Monday, July 23, 2007

I'm Back!

Phew - I now realize a huge side benefit of taking a vacation is that one has a lot of stuff to put on the blog afterwards. Which I will. But in the meantime, this was waiting for me when we returned last night and I am on page 393 and ain't NOTHING getting done until I finish.

Wednesday, July 18, 2007

What the Well-Dressed 7-yr-old Packs for a Trip to Boston:

I could not squeeze a single Phillies shirt in there. He even insisted on taking the slightly-scorned "former players' shirts" on the left. We're going to be gone FIVE DAYS. He'll be like Madonna changing his outfit twice a day. Red Sox fans....hrmph.

Bon voyage! See you Sunday!

Tuesday, July 17, 2007

Okay, I can't believe this is happening again. We're leaving for Boston tomorrow. That means twelve hours of interrupted car knitting there and back. I have a million Momogus Knits samples I have to finish pretty soon. Sounds pretty good, eh? But I am in despair, because my tendinitis is flaring up! What?! Does my arm know? It hasn't been this bad since the day before my trip to Long Island! Am I going to miss out on yet another long car trip and vacation of knitting??? Boo hoooooo........ I hadn't even thought of a contingency plan for filling the time if I'm not knitting.....waaaahhhh......

Anyway, I'm nursing the arm as much as possible. Maybe by the trip back I'll be able to knock out some of the smaller samples. And just because I can't knit doesn't mean I can't peruse the local yarn stores of Boston, right? In the meantime, I discovered the most fun thing you can do in your basement EVER. It's dyeing your clothes!!!

Before (too-pale khakis,weird green linen pants, and two-years-ago-favorite-color-but-no-more-orange T-shirt):

After a bottle of dark brown Rit dye and a turn through the washer and dryer:

Beauteous dark brown clothes! Brown is my favorite color this year, and now these clothes have new life! The idea for this (which never would have occurred to me, all the yarn-dyeing I do notwithstanding) came from Annie, the manager of the store. She loves dyeing her clothes. And boy o boy, I can see why!! It's like I got a whole new wardrobe! I can't believe how well the dye took and how easy it was. Now I want to paw through my clothes, feverishly looking for something else to dye!! Matthew has already issued an edict that if I dye any of his clothes, he will divorce me. I wasn't planning to, it will take a long time to go through all of my clothes and dye all of them a different color.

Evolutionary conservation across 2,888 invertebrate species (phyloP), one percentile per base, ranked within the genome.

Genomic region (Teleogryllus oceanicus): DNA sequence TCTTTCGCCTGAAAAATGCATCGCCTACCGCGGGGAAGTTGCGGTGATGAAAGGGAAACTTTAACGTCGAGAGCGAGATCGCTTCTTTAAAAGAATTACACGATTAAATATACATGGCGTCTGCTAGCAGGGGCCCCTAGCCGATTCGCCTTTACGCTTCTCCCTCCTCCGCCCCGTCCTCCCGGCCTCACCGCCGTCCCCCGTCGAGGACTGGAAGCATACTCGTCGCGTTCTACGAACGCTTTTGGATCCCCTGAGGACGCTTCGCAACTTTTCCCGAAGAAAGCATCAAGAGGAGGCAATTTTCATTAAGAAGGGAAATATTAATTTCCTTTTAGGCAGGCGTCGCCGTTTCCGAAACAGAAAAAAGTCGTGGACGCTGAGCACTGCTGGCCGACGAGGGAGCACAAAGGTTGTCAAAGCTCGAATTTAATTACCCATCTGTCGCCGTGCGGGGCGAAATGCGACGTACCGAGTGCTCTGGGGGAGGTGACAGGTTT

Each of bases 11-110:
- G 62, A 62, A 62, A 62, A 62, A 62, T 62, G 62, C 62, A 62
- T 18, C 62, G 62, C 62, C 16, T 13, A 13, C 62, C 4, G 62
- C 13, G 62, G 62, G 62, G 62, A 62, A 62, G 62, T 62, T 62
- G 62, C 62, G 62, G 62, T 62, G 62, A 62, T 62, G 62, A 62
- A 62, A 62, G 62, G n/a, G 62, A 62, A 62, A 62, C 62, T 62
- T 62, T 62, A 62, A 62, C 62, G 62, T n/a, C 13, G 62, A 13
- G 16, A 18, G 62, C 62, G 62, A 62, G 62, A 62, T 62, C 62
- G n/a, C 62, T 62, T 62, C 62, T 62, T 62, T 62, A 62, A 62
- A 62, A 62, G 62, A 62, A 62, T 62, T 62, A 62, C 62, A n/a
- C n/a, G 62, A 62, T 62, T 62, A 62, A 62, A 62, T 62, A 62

Sunday, July 15, 2007

Random thoughts and images:

IDIOTS from Penn!!! You're shaming me as an alumnus! I won't even go into this anymore, except to say.... IDIOTS!!*

Look what I found! My father has been dropping off boxes of stuff from our house, and these were at the bottom of the most recent one I ploughed through. Look! They are........45 rpm...... RECORDS! Remember?? Gus didn't know what they were or how they worked. Waaagh - I am so old!

Thomas Dolby, ABC, Steel Pulse, Ministry - a stroll down memory lane.....

Hear are two questionable culinary enterprises I've come across recently. The first is a business called "Cater Me". Its cryptic motto: "No party is two small"

The second is this restaurant:

Ummmm, no thank you.

*This is why I love and subscribe to "The Daily News". This is about the level of international news that I can handle right now. Plus the headlines make me laugh out loud every morning.

Wednesday, July 11, 2007

On Monday, sister Laura and son Gus and I took a little day trip down to Baltimore to see Laura's new apartment. Here is the lovely house where she will reside, in a quiet tree-lined neighborhood.

While Gus lolled on the air mattress watching cartoons, Laura hung the curtains:

(don't you love them? They were like, a penny, at IKEA!!)

I washed all of Laura's dishes (I LOVE washing dishes!!!)

Then we went to lunch at this mighty place (where I would go every night for a beer, if circumstances would allow...):

Gus had his favorite, fried calamari:

Laura and I had gorgeous crabcake sandwiches (when in Rome....):

We saw this:

Is this true? I like the civic spirit!

It was a fun day, and I was glad I got to see the Apartment of Denial, which I can no longer deny. But here's the truth: I've been lying to myself. Whenever anyone asked me if I was sad about my sister Laura moving, I'd say, "No, I'm really excited for her. And we've spent plenty of time apart before and it's been fine, so I'm not sad."

But now the day is here, and she really is moving away. And I am sad. I'm sadder than sad. It's absolutely true that I'm thrilled for her and this exciting new chapter in her life. And it's true that we've spent plenty of time apart in the past, and it has been fine.

But she's been right here since Gus was born. She's been there to babysit the baby/toddler/boy, to play Mah Jong with, to tread water in the pool with and discuss the lifeguards with, to have cocktails on the porch with, to gossip with, to attend Little League games with, to go shopping with, to eat wings with, to have a thousand hilarious driving expeditions with, to stop by and have little chats with, to cry about every ding-dang thing with, and to laugh so hard that we almost wet our pants with.

The past year has been an object lesson for me in appreciating how fleeting life is and what great gifts I've been given and how important it is to appreciate what I have and not mourn (too hard) about what I don't. And I'm trying. But I'm really really going to miss Laura.